Knowledge of opal conditions of formation has been developed in the last 15 years thanks to several PhDs in our group (Bertha Aguilar-Reyes, Benjamin Rondeau, Eloïse Gaillou, Boris Chauviré) as well as several DUG studies. In particular, these studies have demonstrated that the opal-bearing rock is not necessarily contemporaneous with opal formation. Opal commonly forms by cirucation of fluids which precipitate opal in rocks acting only as containers. It is for example the case in Slovakia (Hungarian opal) where volcanic rocks (andesite) formed well before opal, which is concentrated in veins in the andesine fault system.

opale CharlesX petit opale Slovaquie petit
This opal (left) bought by Louis XVIII of France, then worn by Charles X during his coronation, was found in Slovakia. The geological map (right) illustrates that opal mineralisations (in red) are concentrated along fault systems (dotted lines) in the andesites (volcanic rock; gray).

by contrast, opals from Wollo, Ethiopia,formed shortly after the deposition of volcanic ashes at the Oligocene period (30 million years ago): ashes wheathered during the development of a soil, liberating silica necessary for opal formation. Plant fossils inside opal is a strong indication of opal formation in relation to the develompent of this soil.

Plant fossils such as these roots are common in opals from Wollo, Ethiopia.

Geology of opals is one of the most active research topic of the team today.

Geology of corundum

Pr. Bernard Lasnier and Dr. Cédric Simonet clarified the several geological contexts where corundum mineralization can occur. These works were first published in the PhD thesis of Cédric Simonet, then in several publications. In particular, we observed that relative proportions in gallium and magnesium (trace elements) are indicative of the magmatic or metamorphic origin of blue sapphires. For more details, read the article in the journal Lithos.

Trace elements help decipher between geological origins of sapphires.

Geology of diamond

A research program in collaboration with the National Museum of Natural History in Paris shown the important role of fluids for gem diamond crystallization. In particular, we described for the first time the nature of a "sugar cube", nearly-cubic cloudy inclusion at the center of a colorless gem diamond. This is a fibrous diamond, very similar to classical fibrous diamond such as the one that covers coated diamonds. In our case, the fibrous diamond is coated by gem diamond: this is the reverse situation of a classical coated. Our observations suggest that gem diamond develops in conditions very close to those of fibrous diamond, only the speed of growth differs between both materials (slow growth for gem diamond, speeder growth for fibrous growth).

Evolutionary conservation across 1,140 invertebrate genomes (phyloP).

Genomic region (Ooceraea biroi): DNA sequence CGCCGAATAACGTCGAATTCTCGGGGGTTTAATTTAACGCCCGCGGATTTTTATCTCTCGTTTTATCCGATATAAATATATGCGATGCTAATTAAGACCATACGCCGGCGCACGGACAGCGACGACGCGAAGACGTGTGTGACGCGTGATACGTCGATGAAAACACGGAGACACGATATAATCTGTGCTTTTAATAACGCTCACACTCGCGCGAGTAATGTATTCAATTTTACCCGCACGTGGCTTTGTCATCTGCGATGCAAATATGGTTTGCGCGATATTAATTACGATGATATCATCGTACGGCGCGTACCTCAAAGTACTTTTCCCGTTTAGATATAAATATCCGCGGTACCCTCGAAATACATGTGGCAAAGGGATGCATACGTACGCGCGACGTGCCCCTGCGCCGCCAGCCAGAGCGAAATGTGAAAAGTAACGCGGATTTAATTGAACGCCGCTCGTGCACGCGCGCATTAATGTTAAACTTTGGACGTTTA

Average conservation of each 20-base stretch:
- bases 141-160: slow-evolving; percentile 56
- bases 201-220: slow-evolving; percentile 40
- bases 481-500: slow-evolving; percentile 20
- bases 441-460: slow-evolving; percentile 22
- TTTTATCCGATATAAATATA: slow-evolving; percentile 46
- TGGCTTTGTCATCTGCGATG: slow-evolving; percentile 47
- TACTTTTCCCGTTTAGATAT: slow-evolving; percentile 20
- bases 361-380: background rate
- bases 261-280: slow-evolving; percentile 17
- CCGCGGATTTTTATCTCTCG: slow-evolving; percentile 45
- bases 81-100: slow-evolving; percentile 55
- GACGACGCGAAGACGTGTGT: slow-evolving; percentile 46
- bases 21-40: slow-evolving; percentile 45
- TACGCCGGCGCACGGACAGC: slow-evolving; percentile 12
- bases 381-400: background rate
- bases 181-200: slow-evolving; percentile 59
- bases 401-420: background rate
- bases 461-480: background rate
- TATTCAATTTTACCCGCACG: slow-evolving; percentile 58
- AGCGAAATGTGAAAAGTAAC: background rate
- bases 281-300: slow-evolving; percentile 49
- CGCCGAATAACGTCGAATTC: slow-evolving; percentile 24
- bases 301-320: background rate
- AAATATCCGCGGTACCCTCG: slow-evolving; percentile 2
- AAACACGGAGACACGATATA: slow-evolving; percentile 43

diamant petitGem diamond with a sugar cube, nearly cubic cloudy inclusion of fibrous nature, full of carbonate, water, brines and silicate nano inclusions. Sample width: 5 mm.

Hydrogen-rich diamonds (with a cuboid morphology) are indicative of an other medium of growth. They suggest that methan may be the dominant fluid.

Les gemmes du Gondwana

Actu Gondwana

Les éditions du Règne Minéral ont publié en 2012 le second Cahier du Règne Minéral consacré aux gemmes formées à l'époque du Gondwana, qu'on trouve aujourd'hui essentiellement en Afrique de l'Est et en Inde. Nous avons participé à deux chapitres de cet ouvrage coordonné par Gaston Giuliani, géologue de Nancy (CRPG) spécialisé dans la gîtologie des gemmes. Un très bel ouvrage indispensable aux passionnés de géologie, minéralogie et gemmologie, dont la lecture est parsemée d'aventures humaines dans ces lieux d'extraction souvent fort exotiques.